Electronic Music
Playlist / Notes
  • Listen to Selected MP3's
  • Electronic Music  (1984 - 2005)

    A Common Ancestor  (2004)  Electroacoustic  (19:23)

        1. Amazon Forest
        2. Riding the Waves
        3. African Plain
        4. Songs of North America and Europe
        5. Flying Insects
        6. Deep Water
        7. Hopping Insects
        8. Subterranean Shakes
        9. Large Birds in Air
        10. Great Plains of North America

    Siderius Nuncius  (2005)  (4:18)

        for Synthesizers, Electronic Sounds, Signals from Space

    Music for Synthesizers  (1984 - 1994)  (35:41)

        1. Craters of Mercury
        2. Insects Cover the Earth Nos. 1-3
        3. Horesehead Nebula in the Milky Way
        4. Transparent Dreams Nos. 1 and 2
        5. A Living Planet

    (total time   59:30)

    Notes

    A Common Ancestor

    The music for A Common Ancestor contains an assembly of sampled sounds, including insects, birds, animals, as well as environmental sounds from forest, wetland, desert, ocean. The music is divided into ten contiguous sections. The sampled sounds that comprise each section are modified by signal processing, or trigger various sound generators via MIDI control. The structure of the music is generated from integers derived from the letters of the names of each creature, or environmental sound. The integers determine the duration of sound or silence for each voice. In addition to the processed sound, sampled sounds occur throughout the music in their purely acoustic form, providing secondary voices that form a quiet textural background.

    Sidereus Nuncius

    At the turn of the sixteenth century, Galileo observed never before seen details of the face of the Moon, the Milky Way, and nebulous stars with a powerful new telescope. These dramatic discoveries helped to establish the eventual acceptance of the heliocentricity of the Solar System.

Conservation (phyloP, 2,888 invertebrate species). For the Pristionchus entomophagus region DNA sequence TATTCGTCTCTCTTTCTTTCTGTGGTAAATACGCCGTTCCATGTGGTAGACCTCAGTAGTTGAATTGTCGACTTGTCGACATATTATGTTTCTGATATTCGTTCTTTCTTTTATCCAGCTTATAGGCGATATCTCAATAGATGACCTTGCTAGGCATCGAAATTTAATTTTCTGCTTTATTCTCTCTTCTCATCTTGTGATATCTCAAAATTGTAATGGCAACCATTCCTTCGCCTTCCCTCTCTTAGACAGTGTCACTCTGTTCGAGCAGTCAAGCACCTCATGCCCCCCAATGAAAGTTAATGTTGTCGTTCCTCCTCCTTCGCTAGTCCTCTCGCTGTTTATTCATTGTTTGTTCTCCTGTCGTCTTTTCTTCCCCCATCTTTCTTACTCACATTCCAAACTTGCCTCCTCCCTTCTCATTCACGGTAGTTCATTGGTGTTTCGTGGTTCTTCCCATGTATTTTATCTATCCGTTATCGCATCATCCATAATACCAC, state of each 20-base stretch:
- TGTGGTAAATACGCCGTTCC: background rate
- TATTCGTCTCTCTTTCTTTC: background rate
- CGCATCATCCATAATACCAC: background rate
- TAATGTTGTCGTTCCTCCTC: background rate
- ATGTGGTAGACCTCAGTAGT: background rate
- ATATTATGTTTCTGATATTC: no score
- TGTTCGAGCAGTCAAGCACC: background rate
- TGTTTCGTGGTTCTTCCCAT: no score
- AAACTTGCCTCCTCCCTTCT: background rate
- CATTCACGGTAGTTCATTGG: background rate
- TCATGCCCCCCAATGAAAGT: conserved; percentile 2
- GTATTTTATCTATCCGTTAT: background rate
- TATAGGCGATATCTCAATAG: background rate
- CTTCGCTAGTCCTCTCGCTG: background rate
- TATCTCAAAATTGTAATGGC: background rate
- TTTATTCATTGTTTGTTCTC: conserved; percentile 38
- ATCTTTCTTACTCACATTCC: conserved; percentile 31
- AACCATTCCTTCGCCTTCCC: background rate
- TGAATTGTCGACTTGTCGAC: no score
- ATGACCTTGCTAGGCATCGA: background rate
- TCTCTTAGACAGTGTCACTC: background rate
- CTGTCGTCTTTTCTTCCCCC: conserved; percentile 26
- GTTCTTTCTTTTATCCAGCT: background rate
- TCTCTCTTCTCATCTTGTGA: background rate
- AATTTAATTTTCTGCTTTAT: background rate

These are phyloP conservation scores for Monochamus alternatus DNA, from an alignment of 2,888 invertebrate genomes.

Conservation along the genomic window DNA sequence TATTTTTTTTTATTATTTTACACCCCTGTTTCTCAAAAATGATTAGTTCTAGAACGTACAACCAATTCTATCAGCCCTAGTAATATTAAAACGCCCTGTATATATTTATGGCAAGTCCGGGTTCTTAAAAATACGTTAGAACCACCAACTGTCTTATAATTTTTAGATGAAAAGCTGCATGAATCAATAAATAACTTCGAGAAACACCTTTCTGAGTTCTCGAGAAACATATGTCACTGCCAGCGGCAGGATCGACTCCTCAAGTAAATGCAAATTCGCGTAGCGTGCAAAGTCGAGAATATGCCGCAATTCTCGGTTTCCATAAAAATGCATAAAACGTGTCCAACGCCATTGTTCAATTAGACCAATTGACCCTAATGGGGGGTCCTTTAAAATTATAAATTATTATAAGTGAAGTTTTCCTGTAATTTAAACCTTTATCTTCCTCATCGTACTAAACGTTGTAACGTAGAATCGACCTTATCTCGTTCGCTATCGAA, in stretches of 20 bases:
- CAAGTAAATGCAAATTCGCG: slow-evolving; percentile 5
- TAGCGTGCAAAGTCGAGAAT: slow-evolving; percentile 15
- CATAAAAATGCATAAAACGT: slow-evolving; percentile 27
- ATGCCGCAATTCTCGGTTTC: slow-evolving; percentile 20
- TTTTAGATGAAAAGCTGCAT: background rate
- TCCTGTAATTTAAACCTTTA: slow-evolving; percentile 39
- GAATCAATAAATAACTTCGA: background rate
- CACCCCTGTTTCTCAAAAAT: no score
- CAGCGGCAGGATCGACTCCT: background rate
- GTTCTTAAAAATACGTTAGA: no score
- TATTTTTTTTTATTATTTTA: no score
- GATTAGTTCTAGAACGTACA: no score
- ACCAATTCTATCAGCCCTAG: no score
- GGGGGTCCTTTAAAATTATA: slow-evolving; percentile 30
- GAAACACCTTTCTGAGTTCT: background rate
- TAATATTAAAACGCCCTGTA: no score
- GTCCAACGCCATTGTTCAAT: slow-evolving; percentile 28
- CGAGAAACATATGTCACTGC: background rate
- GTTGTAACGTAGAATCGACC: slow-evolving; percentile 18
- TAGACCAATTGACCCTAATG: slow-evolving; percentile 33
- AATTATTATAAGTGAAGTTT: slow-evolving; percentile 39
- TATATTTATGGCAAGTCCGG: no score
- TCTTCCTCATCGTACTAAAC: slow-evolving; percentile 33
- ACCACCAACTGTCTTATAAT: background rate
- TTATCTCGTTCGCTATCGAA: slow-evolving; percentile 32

Galileo also observed for the first time four Moons orbiting the planet Jupiter. In March 1610, he published his findings under the title Sidereus Nuncius, which ultimately caused an international stir. The new twenty-powered 'spyglass' or telescope used to make the observations was the first scientific instrument to amplify the human senses. Galileo was credited with being the first person to point the spyglass upward 'toward the heavens'.

    Signals from space include the sounds of Saturn recorded by NASA, Huygens Satellite radio and carrier signals, radar.

    MUSIC  FOR  SYNTHESIZERS

    Craters of Mercury
    for Computer-controlled Synthesizers
    with Viola Obligato  (1984)

    Mercury is the closest planet to our Sun. It is the smallest and least massive of the inner planets, although it is almost as dense as the Earth. The most distinguishing feature on Mercury's surface is its craters, which are arranged in patterns similar to that of the moon. Small craters break into larger ones, rather than large craters imposed on smaller ones. The largest crater has been dubbed Beethoven, while others have been named after a variety of famous composers, painters and novelists. The viola plays a secondary role in the music. The viola music was produced using a first generation Kurzweil synthesizer.


    Insects Cover the Earth Nos. 1-3
    for Computer-controlled Synthesizers  (1987)

    In number of species, insects are by far the largest in the animal kingdom. There are nearly a half million known species of insects, and some zoologists believe that there are perhaps 10 million species in the tropics yet undiscovered . Their persistence and survivability on the planet is equaled only by bacteria.
     
    We rely on insects for pollination which provides us with most of our fruits and many vegetables. Insects are crucial predators of plant pests and other harmful species, and they are important sources of food for animals and even carnivorous plants. Insects are found in virtually every environment on Earth, including in air, on water, on and under the ground.


    Horsehead Nebula in the Milky Way
    for Computer-controlled Synthesizers
    with Digital Viola and Cello Obligato  (1986)